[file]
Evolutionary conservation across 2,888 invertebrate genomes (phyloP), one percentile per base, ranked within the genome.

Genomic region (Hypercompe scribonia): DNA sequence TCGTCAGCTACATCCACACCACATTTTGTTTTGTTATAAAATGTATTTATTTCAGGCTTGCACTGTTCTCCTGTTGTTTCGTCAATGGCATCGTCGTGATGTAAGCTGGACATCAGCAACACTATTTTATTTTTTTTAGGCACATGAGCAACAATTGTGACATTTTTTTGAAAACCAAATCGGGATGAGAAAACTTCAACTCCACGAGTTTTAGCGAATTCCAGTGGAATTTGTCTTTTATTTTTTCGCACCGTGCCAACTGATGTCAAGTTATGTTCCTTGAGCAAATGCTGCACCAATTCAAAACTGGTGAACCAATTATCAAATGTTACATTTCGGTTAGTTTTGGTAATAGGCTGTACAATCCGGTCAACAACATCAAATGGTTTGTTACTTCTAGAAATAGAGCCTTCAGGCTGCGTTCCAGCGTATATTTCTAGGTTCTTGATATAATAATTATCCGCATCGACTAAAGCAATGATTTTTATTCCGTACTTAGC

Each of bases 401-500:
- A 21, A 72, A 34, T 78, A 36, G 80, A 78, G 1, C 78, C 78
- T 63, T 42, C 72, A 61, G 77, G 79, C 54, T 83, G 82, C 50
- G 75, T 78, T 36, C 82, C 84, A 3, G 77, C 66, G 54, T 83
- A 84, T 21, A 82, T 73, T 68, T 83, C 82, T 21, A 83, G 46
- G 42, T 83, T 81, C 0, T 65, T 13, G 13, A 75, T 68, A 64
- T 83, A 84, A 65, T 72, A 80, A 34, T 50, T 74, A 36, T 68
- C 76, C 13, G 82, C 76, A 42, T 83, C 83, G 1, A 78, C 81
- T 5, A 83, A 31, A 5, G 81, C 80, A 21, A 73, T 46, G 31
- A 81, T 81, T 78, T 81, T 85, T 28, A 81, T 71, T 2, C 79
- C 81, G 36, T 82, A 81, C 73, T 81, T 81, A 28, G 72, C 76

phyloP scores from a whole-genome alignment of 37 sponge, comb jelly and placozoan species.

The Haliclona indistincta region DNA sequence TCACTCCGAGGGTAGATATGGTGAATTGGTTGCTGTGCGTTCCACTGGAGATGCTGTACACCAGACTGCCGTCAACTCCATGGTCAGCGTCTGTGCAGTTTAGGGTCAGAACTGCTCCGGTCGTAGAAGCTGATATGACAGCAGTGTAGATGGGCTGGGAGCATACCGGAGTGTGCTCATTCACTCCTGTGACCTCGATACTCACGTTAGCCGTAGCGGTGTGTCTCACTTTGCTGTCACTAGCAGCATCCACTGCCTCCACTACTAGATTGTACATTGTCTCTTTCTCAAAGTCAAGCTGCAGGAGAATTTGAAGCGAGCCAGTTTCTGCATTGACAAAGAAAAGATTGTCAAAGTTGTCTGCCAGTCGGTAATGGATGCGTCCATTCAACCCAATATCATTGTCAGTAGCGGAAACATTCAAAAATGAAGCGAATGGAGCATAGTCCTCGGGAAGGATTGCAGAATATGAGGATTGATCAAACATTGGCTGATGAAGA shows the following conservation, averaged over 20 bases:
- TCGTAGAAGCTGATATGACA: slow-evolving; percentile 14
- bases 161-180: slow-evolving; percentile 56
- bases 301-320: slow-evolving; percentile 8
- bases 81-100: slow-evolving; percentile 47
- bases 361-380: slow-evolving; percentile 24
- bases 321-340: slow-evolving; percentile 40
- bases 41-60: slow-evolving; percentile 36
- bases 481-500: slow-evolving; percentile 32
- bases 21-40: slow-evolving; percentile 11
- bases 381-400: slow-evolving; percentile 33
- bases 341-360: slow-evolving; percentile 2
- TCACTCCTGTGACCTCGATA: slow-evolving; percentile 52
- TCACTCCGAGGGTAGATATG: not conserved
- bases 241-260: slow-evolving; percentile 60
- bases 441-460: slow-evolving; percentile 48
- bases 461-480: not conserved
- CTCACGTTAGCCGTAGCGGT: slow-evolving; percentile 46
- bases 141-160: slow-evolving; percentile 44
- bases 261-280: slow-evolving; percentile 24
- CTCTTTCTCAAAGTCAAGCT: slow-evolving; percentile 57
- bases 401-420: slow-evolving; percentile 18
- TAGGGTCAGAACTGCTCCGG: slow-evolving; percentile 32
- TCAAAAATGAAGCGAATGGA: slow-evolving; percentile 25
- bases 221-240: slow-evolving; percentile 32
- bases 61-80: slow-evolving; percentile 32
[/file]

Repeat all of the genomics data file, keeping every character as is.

Evolutionary conservation across 2,888 invertebrate genomes (phyloP), one percentile per base, ranked within the genome.

Genomic region (Hypercompe scribonia): DNA sequence TCGTCAGCTACATCCACACCACATTTTGTTTTGTTATAAAATGTATTTATTTCAGGCTTGCACTGTTCTCCTGTTGTTTCGTCAATGGCATCGTCGTGATGTAAGCTGGACATCAGCAACACTATTTTATTTTTTTTAGGCACATGAGCAACAATTGTGACATTTTTTTGAAAACCAAATCGGGATGAGAAAACTTCAACTCCACGAGTTTTAGCGAATTCCAGTGGAATTTGTCTTTTATTTTTTCGCACCGTGCCAACTGATGTCAAGTTATGTTCCTTGAGCAAATGCTGCACCAATTCAAAACTGGTGAACCAATTATCAAATGTTACATTTCGGTTAGTTTTGGTAATAGGCTGTACAATCCGGTCAACAACATCAAATGGTTTGTTACTTCTAGAAATAGAGCCTTCAGGCTGCGTTCCAGCGTATATTTCTAGGTTCTTGATATAATAATTATCCGCATCGACTAAAGCAATGATTTTTATTCCGTACTTAGC

Each of bases 401-500:
- A 21, A 72, A 34, T 78, A 36, G 80, A 78, G 1, C 78, C 78
- T 63, T 42, C 72, A 61, G 77, G 79, C 54, T 83, G 82, C 50
- G 75, T 78, T 36, C 82, C 84, A 3, G 77, C 66, G 54, T 83
- A 84, T 21, A 82, T 73, T 68, T 83, C 82, T 21, A 83, G 46
- G 42, T 83, T 81, C 0, T 65, T 13, G 13, A 75, T 68, A 64
- T 83, A 84, A 65, T 72, A 80, A 34, T 50, T 74, A 36, T 68
- C 76, C 13, G 82, C 76, A 42, T 83, C 83, G 1, A 78, C 81
- T 5, A 83, A 31, A 5, G 81, C 80, A 21, A 73, T 46, G 31
- A 81, T 81, T 78, T 81, T 85, T 28, A 81, T 71, T 2, C 79
- C 81, G 36, T 82, A 81, C 73, T 81, T 81, A 28, G 72, C 76

phyloP scores from a whole-genome alignment of 37 sponge, comb jelly and placozoan species.

The Haliclona indistincta region DNA sequence TCACTCCGAGGGTAGATATGGTGAATTGGTTGCTGTGCGTTCCACTGGAGATGCTGTACACCAGACTGCCGTCAACTCCATGGTCAGCGTCTGTGCAGTTTAGGGTCAGAACTGCTCCGGTCGTAGAAGCTGATATGACAGCAGTGTAGATGGGCTGGGAGCATACCGGAGTGTGCTCATTCACTCCTGTGACCTCGATACTCACGTTAGCCGTAGCGGTGTGTCTCACTTTGCTGTCACTAGCAGCATCCACTGCCTCCACTACTAGATTGTACATTGTCTCTTTCTCAAAGTCAAGCTGCAGGAGAATTTGAAGCGAGCCAGTTTCTGCATTGACAAAGAAAAGATTGTCAAAGTTGTCTGCCAGTCGGTAATGGATGCGTCCATTCAACCCAATATCATTGTCAGTAGCGGAAACATTCAAAAATGAAGCGAATGGAGCATAGTCCTCGGGAAGGATTGCAGAATATGAGGATTGATCAAACATTGGCTGATGAAGA shows the following conservation, averaged over 20 bases:
- TCGTAGAAGCTGATATGACA: slow-evolving; percentile 14
- bases 161-180: slow-evolving; percentile 56
- bases 301-320: slow-evolving; percentile 8
- bases 81-100: slow-evolving; percentile 47
- bases 361-380: slow-evolving; percentile 24
- bases 321-340: slow-evolving; percentile 40
- bases 41-60: slow-evolving; percentile 36
- bases 481-500: slow-evolving; percentile 32
- bases 21-40: slow-evolving; percentile 11
- bases 381-400: slow-evolving; percentile 33
- bases 341-360: slow-evolving; percentile 2
- TCACTCCTGTGACCTCGATA: slow-evolving; percentile 52
- TCACTCCGAGGGTAGATATG: not conserved
- bases 241-260: slow-evolving; percentile 60
- bases 441-460: slow-evolving; percentile 48
- bases 461-480: not conserved
- CTCACGTTAGCCGTAGCGGT: slow-evolving; percentile 46
- bases 141-160: slow-evolving; percentile 44
- bases 261-280: slow-evolving; percentile 24
- CTCTTTCTCAAAGTCAAGCT: slow-evolving; percentile 57
- bases 401-420: slow-evolving; percentile 18
- TAGGGTCAGAACTGCTCCGG: slow-evolving; percentile 32
- TCAAAAATGAAGCGAATGGA: slow-evolving; percentile 25
- bases 221-240: slow-evolving; percentile 32
- bases 61-80: slow-evolving; percentile 32